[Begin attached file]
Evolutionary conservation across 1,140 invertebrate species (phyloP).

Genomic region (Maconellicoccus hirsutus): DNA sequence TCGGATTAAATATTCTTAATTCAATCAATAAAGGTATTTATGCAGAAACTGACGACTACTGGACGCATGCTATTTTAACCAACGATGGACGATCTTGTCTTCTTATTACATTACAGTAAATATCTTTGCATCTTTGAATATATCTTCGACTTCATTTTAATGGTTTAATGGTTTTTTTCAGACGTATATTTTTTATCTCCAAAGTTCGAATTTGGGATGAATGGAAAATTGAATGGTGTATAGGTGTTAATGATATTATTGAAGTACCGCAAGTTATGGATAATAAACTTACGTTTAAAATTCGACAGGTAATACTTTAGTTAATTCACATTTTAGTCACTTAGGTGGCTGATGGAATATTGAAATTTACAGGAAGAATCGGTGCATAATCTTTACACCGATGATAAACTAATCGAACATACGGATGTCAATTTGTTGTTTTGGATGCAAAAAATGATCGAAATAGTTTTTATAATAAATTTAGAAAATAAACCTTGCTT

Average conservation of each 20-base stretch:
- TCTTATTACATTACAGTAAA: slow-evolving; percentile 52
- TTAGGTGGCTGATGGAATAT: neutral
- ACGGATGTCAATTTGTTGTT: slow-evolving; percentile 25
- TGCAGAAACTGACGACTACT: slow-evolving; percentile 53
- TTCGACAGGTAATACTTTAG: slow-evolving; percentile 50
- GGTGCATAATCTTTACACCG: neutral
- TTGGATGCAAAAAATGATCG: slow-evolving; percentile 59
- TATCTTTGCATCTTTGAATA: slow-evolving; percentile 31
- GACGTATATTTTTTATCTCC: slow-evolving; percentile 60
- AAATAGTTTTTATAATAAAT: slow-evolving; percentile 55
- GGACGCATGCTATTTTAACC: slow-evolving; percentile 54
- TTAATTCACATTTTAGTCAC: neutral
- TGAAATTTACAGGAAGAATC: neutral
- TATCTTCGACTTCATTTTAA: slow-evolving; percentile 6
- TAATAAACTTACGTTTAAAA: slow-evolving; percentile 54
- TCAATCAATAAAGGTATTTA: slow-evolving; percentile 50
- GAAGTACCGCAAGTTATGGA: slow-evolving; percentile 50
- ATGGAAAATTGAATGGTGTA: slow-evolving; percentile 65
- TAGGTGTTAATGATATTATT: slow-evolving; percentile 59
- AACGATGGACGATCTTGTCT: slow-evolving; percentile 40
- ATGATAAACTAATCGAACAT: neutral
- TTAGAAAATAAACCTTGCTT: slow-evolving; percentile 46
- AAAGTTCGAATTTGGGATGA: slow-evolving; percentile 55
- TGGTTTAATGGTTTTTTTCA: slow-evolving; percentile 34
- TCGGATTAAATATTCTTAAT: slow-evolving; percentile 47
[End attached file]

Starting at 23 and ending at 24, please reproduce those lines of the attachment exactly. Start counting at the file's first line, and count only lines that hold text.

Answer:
- AACGATGGACGATCTTGTCT: slow-evolving; percentile 40
- ATGATAAACTAATCGAACAT: neutral